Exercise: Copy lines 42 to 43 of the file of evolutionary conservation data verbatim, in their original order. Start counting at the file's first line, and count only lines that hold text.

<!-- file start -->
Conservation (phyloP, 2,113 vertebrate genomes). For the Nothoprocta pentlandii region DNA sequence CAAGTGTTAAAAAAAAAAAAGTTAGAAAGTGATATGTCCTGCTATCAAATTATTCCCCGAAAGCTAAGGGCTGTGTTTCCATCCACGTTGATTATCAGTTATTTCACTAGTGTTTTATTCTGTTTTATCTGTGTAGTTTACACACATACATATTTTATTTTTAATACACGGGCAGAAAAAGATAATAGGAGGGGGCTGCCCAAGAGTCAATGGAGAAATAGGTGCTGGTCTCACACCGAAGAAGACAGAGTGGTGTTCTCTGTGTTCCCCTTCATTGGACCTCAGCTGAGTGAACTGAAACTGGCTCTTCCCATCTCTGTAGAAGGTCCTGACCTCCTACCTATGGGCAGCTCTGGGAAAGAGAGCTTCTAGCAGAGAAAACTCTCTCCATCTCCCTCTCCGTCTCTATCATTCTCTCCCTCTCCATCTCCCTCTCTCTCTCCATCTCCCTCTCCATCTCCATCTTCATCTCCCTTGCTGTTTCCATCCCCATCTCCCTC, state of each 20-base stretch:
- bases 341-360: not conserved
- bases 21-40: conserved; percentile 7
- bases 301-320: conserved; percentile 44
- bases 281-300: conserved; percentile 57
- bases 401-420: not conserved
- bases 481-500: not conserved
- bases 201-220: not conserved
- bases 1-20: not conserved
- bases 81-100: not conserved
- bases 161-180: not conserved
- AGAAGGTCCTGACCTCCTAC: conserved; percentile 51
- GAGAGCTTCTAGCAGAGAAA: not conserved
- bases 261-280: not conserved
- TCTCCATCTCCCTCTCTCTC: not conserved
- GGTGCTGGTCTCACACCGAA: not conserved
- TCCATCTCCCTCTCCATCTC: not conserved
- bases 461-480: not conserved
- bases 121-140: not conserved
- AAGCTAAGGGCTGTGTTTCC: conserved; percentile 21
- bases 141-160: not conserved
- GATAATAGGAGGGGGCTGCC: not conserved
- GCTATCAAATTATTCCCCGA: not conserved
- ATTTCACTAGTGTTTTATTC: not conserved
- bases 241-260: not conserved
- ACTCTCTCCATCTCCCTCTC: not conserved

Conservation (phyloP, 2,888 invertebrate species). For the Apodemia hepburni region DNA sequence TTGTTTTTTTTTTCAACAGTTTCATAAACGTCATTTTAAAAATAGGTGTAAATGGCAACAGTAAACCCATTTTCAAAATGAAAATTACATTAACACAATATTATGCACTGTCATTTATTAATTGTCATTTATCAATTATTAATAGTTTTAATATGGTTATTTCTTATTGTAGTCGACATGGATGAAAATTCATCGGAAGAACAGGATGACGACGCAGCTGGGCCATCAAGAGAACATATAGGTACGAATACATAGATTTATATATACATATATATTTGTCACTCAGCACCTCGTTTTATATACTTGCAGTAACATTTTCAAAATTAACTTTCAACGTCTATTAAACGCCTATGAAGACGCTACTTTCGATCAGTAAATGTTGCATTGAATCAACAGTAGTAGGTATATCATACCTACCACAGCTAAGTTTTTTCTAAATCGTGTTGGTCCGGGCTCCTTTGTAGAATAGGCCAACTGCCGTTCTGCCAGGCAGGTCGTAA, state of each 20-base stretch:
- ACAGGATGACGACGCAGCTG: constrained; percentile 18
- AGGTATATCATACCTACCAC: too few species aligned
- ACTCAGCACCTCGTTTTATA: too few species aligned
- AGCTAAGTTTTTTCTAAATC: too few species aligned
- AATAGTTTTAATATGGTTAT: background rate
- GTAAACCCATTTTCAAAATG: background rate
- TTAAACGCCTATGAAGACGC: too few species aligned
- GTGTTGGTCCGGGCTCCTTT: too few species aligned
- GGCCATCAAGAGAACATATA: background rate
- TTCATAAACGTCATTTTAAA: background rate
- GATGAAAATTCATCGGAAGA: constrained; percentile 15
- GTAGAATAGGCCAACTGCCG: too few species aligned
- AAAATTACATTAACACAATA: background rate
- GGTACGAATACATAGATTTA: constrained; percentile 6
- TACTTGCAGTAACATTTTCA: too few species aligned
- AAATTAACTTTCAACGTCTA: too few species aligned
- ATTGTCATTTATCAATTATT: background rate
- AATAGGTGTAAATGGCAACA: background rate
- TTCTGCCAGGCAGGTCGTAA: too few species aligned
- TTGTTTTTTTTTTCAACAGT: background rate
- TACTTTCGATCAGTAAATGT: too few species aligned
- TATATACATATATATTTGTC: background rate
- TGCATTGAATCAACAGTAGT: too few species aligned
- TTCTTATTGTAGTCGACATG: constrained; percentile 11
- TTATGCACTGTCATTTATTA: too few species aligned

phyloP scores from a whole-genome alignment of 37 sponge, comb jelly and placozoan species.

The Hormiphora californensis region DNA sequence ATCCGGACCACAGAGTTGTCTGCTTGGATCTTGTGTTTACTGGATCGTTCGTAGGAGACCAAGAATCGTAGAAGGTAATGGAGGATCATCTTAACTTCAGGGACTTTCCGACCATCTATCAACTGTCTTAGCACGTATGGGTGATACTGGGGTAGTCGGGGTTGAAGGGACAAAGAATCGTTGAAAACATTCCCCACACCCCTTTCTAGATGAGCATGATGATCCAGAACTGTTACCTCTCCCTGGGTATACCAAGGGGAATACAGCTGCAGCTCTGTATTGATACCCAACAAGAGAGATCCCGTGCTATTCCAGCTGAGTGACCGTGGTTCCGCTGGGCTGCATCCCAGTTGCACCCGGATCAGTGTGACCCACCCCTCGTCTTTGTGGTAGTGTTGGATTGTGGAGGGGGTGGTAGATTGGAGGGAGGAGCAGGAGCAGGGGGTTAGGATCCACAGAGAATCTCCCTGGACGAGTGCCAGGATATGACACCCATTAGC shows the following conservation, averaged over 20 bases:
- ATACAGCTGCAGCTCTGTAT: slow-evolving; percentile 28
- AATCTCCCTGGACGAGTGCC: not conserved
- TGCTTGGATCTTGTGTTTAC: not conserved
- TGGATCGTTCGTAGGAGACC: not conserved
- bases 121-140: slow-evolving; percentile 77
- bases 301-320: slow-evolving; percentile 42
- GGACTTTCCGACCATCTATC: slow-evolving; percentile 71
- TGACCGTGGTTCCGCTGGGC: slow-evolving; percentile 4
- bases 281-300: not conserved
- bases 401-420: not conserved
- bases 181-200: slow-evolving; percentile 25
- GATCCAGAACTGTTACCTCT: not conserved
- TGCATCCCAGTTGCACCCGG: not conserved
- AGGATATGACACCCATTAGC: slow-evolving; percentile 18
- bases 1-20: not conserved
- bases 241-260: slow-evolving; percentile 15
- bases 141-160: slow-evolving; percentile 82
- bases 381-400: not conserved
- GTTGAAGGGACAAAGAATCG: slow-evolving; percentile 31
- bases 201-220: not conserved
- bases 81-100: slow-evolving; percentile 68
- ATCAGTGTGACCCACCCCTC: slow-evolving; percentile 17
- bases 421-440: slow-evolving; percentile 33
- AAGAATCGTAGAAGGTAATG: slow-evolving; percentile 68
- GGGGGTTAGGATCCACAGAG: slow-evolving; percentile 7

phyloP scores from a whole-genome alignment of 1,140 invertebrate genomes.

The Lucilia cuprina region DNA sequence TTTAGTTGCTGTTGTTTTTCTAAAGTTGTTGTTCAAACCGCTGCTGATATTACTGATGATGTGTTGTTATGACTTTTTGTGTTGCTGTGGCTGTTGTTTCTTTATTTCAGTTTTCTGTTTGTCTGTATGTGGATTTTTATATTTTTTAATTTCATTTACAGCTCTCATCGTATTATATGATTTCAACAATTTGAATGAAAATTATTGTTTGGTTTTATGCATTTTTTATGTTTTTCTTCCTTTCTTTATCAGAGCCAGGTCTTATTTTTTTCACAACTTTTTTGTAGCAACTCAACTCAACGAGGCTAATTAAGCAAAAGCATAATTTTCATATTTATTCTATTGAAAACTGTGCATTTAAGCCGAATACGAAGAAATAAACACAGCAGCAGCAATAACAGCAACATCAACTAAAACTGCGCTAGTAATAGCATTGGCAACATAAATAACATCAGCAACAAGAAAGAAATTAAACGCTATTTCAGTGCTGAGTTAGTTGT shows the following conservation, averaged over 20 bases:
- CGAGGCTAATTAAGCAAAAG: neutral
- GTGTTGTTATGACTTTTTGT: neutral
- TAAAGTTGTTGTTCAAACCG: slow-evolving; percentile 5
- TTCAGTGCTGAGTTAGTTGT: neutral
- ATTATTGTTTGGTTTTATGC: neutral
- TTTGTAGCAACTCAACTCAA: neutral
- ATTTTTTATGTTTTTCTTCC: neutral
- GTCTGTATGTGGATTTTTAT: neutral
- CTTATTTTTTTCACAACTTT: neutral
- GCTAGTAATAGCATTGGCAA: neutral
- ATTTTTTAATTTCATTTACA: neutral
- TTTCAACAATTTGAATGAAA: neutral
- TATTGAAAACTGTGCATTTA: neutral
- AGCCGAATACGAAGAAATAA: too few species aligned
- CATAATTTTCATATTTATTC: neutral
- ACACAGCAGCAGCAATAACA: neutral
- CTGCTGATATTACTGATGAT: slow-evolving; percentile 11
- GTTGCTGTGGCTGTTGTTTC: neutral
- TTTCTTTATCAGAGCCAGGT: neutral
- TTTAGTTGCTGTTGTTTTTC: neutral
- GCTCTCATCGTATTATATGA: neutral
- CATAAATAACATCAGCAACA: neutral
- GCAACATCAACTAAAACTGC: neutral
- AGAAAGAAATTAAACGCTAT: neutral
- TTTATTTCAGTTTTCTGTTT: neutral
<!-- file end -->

- TACTTGCAGTAACATTTTCA: too few species aligned
- AAATTAACTTTCAACGTCTA: too few species aligned